After more than seven months of discussion, the Maine Township High School District 207 school board is talking about doing away with class rank after all. If the policy change is approved, it would apply to students at , and for students starting in the class of 2013.
On Dec. 5, the board had a first reading of several policies that will have to be amended because of the elimination of class rankings. The board could have a second reading and vote at its Jan. 9 meeting.
Board member Edward Mueller was the only one to speak against the proposal, reminding other board members that he has opposed the idea all along. Some students, parents and other community members – including former District 207 school board president Jeffrey Bergen, have also communicated their objections to the board, Mueller said.
District 207 Superintendent Ken Wallace said the parents on the Community Advisory Committee who have shared their opinions with him were in favor of eliminating class rank.
The school board began discussing the issue early in 2011, based on a recommendation by administrators, who said including class rank on students’ transcripts hurts more students than it helps when it comes to college admissions.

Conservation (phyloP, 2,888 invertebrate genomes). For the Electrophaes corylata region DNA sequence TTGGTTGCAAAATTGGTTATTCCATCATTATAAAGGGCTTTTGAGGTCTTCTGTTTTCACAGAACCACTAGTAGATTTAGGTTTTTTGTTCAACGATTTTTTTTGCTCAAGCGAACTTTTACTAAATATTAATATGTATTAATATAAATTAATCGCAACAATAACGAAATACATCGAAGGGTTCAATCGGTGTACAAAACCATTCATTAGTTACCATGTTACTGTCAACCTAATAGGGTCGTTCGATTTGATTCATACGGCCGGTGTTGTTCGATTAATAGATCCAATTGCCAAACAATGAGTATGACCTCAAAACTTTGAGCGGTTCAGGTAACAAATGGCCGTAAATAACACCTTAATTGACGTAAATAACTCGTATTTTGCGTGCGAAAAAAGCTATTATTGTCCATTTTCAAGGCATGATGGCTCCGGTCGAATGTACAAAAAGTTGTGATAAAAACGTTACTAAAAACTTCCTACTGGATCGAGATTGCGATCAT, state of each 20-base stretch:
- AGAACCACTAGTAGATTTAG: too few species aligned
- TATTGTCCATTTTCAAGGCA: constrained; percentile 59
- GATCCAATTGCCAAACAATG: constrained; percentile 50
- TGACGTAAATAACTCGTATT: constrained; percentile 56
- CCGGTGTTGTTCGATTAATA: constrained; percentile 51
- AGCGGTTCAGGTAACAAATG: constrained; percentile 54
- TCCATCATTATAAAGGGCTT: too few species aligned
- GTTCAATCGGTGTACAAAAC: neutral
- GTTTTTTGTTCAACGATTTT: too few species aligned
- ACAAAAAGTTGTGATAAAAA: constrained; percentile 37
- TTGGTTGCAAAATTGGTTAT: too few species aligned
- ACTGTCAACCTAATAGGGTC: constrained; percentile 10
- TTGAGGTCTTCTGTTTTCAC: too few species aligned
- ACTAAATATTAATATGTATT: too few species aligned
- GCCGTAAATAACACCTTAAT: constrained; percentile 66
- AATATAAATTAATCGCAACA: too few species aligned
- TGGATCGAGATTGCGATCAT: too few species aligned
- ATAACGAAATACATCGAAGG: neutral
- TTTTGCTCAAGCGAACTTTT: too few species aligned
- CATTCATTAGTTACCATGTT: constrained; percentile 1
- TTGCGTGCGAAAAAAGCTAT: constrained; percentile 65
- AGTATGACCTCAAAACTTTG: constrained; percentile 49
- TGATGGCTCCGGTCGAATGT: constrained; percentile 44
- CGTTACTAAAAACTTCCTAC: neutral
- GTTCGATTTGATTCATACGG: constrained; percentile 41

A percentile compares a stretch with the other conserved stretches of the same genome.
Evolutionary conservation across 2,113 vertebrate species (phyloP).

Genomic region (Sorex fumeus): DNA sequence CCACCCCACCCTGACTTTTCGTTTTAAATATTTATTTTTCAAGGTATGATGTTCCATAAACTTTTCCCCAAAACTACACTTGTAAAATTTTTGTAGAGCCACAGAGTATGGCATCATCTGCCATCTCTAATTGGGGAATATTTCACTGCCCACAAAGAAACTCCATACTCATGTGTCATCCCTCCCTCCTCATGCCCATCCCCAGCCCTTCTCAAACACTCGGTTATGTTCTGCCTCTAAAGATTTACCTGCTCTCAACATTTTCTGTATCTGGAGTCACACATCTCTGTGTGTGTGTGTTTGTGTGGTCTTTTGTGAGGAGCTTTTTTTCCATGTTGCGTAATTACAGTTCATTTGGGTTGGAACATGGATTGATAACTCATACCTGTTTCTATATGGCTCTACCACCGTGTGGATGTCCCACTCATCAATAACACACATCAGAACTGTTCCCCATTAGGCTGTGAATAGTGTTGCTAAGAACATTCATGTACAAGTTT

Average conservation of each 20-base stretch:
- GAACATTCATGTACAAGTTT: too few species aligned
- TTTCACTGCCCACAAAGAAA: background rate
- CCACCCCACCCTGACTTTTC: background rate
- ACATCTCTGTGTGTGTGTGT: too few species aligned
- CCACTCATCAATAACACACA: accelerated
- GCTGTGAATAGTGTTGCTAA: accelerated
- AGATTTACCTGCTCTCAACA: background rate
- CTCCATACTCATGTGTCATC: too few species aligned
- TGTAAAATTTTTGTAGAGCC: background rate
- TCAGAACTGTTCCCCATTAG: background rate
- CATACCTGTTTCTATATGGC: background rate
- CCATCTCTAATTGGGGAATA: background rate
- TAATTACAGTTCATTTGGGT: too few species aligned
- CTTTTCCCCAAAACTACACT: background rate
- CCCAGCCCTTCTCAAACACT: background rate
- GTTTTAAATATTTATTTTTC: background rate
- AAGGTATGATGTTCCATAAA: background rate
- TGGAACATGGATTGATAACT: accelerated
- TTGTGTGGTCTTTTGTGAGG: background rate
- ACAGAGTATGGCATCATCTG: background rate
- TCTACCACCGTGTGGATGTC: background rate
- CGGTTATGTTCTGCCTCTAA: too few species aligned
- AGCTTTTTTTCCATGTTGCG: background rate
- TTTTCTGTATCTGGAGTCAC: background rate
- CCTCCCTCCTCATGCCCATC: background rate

After some board members and parents objected, the school board decided to split the difference, deciding in August to leave class rank off students’ transcripts unless a student specifically requested that his or her class rank be included.
Just a month later, Assistant Superintendent for Curriculum Barbara Dill-Varga came back to the school board to ask them to reinstate class rank for this year’s seniors, because the Common Application, which is used by nearly 500 colleges and universities in the United States, asks whether a student’s school calculates a class rank. Because the district had agreed to make class rank available for those who wanted it, the answer would have to be yes, Dill-Varga said, and if the answer was yes, the class rank had to be included.
Last spring, District 207 staff had recommended to the school board that the district stop using class rank at all, which would be in line with the policies for several other school districts in the Chicago area. Including class rank can give colleges a reason to exclude students, Dill-Varga said, but in most cases it won’t help an excellent student.
That’s because some schools might discard an application from a student who wasn’t in the top 25 percent of his or her class, without taking a look at other qualifications or the high level of achievement in District 207 in general, Dill-Varga said. If that same student applied with no class rank, colleges would have to look at him or her on her own merits, without comparing the student to his or her classmates.
Most other north suburban high school districts have already eliminated class rank, according to reports Dill-Varga presented last spring.
The policies that would be changed include one that talks about how class rank is calculated, one about calculating weighted and non-weighted GPAs and one about how Maine Scholars are selected. Maine Scholars – the top 1 percent of their graduating classes -- are honored for their academic achievement at graduation.
Dill-Varga said the district would be able to choose the top 1 percent based on their cumulative GPAs just before graduation without formally creating a class rank.
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